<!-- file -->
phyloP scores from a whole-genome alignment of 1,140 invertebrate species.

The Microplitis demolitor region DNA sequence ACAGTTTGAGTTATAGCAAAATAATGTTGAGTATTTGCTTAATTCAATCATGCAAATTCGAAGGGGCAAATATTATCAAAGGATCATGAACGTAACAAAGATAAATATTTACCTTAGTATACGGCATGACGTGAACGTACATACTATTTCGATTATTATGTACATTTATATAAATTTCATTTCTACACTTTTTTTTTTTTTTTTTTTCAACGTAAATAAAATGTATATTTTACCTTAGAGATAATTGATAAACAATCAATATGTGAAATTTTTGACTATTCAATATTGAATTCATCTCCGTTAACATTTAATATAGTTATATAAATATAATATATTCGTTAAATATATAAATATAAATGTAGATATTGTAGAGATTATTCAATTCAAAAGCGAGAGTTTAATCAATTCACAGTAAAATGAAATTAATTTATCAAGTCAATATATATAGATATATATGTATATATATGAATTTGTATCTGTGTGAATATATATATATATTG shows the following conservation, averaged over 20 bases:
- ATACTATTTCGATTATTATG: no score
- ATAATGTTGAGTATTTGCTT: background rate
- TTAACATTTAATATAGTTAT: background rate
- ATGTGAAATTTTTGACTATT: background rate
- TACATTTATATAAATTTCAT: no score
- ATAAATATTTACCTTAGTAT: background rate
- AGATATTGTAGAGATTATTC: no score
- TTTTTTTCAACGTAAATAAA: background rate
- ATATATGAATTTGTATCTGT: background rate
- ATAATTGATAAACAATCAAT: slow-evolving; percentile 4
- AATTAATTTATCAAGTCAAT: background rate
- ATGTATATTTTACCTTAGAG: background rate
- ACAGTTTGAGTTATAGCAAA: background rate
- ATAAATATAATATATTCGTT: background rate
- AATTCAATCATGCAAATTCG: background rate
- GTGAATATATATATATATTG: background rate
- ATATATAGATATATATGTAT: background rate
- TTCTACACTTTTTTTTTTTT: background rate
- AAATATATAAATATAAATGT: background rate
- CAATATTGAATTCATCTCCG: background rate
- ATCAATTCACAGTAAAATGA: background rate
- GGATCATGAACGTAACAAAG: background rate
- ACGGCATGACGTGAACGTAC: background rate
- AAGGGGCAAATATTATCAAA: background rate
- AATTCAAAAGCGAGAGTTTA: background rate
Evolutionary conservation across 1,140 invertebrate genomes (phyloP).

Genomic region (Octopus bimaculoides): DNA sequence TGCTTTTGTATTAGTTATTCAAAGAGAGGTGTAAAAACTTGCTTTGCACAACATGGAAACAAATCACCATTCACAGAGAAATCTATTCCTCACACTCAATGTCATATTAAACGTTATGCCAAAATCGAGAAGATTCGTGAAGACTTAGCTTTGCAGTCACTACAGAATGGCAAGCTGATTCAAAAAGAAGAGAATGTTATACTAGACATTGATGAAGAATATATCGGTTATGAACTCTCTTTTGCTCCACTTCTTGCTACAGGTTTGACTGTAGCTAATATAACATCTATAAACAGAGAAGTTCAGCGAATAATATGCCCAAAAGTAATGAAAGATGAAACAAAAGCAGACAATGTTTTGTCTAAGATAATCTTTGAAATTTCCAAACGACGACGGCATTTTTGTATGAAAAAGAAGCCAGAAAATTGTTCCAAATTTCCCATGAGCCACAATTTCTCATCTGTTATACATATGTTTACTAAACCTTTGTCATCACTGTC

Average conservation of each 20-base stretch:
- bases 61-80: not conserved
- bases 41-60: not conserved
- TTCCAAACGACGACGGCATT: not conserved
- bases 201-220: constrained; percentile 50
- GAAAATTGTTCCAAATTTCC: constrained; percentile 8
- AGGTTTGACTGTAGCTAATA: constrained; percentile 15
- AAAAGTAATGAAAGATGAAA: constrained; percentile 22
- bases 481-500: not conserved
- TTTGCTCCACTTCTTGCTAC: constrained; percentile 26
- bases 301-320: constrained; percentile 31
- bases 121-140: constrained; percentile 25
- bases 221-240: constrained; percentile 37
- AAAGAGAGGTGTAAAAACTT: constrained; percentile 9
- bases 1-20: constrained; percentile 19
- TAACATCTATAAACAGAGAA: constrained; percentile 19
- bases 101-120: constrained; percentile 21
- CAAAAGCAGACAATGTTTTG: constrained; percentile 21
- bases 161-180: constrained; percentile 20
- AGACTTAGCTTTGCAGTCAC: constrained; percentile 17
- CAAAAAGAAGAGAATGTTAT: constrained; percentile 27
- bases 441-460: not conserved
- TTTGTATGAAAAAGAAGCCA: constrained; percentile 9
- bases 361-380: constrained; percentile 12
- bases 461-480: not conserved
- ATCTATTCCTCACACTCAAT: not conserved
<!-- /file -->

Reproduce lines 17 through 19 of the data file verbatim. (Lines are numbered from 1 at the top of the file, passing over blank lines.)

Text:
- AATTCAATCATGCAAATTCG: background rate
- GTGAATATATATATATATTG: background rate
- ATATATAGATATATATGTAT: background rate